“Girls” and the Reality of Sexual Assault

By Kayla McCombs

I recently started watching the HBO series “Girls.” The decision to watch it stemmed from an odd mixture of my crush on Adam Driver and my irrepressible desire to have an opinion on everything and everyone, including the series’ creator Lena Dunham. As a person who cares deeply about social justice issues, I had “Girls” in the back of my mind for a while due to a lot of controversy over its lack of racial diversity and abrasively middle-class characters. That was my motivation to watch the show—I wanted to argue about it.

Photo by Rene Böhmer

While the aforementioned issues are undeniably important, I won’t be touching on them in this post. Instead, I want to delve into the topics of sexual assault and relationship abuse, two very real problems that are to this day clouded with controversy and misunderstanding. Sexual assault and abuse are often portrayed as being straightforward and easy to identify in film and television. While they both have distinct definitions—and it would be great if the world could be on the same page as to what constitutes either of them—the reality is that most cases come across as ambiguous and confusing. This, naturally, is a major source of pain for many victims who feel unsupported or discouraged from speaking out or asking for help.

It’s important to note that Dunham writes many of the characters from an autobiographical standpoint; her character, Hannah, suffers from OCD as Dunham also did growing up, and body image is brought up consistently throughout the show, as well. She has also spoken out about her experience  with sexual assault, and “Girls” touches on multiple aspects of sexual health and what it means to be in a safe relationship.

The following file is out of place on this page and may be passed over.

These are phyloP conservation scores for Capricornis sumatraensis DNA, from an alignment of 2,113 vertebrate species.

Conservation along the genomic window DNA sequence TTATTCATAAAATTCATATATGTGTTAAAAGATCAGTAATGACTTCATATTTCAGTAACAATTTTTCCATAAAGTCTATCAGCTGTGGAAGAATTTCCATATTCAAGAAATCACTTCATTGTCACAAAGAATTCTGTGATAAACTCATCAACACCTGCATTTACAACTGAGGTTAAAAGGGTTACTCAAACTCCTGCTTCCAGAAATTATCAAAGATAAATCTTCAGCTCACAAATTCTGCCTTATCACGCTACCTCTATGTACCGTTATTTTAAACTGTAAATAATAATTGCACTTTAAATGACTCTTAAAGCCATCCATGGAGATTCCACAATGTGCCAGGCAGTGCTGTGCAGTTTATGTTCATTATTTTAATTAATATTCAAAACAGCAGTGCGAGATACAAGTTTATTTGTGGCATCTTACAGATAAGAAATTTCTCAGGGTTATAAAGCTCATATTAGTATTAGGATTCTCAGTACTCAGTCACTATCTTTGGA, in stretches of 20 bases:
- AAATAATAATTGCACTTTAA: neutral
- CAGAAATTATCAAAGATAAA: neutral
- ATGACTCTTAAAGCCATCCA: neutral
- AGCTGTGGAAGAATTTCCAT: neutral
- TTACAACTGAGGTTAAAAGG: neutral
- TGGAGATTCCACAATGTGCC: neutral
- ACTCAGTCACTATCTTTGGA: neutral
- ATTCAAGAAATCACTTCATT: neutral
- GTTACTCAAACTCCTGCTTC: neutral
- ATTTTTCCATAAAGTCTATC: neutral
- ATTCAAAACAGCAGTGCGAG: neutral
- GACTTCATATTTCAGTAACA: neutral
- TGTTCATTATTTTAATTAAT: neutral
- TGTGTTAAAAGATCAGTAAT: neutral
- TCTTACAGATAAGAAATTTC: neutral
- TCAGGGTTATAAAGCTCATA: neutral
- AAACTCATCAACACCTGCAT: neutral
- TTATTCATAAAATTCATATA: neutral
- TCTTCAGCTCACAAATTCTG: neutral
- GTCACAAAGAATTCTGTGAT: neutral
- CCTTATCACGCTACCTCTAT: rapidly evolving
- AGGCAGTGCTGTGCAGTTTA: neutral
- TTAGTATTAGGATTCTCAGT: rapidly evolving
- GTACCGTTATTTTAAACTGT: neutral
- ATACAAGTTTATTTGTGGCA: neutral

During one specific scene in the last episode of Season 2, the leading male character, Adam, has sex with his new girlfriend, Natalia, on two different occasions. The first time, she tells him very clearly what she likes and expects from sex; he responds with gratitude for her honesty, and they enjoy a romantic sexual experience. Later in the episode, Natalia takes Adam, a recovering alcoholic, to a party where he is shy, bristled, and uncomfortable. Against her concerns, he decides to get drunk in an attempt to relax and have a fun night with her.

Back at Adam’s apartment, however, he abruptly and coldly commands Natalia to get on her hands and knees and crawl across the floor to his bedroom. She does so reluctantly, expressing concern that there are nails all over the floor as she slowly moves around them. Adam then picks her up, carries her into the bedroom, and throws her roughly onto the bed. What follows is a short sex scene in which Natalia doesn’t resist Adam but is clearly ruffled and upset. After he finishes by coming on her chest and wiping her off with a shirt, she tells him, “I don’t think I liked that.” Although he apologizes and is both physically ill and emotionally shaken from his relapse, there is absolutely no doubt that what he did was non-consensual and borderline violent. He raped her.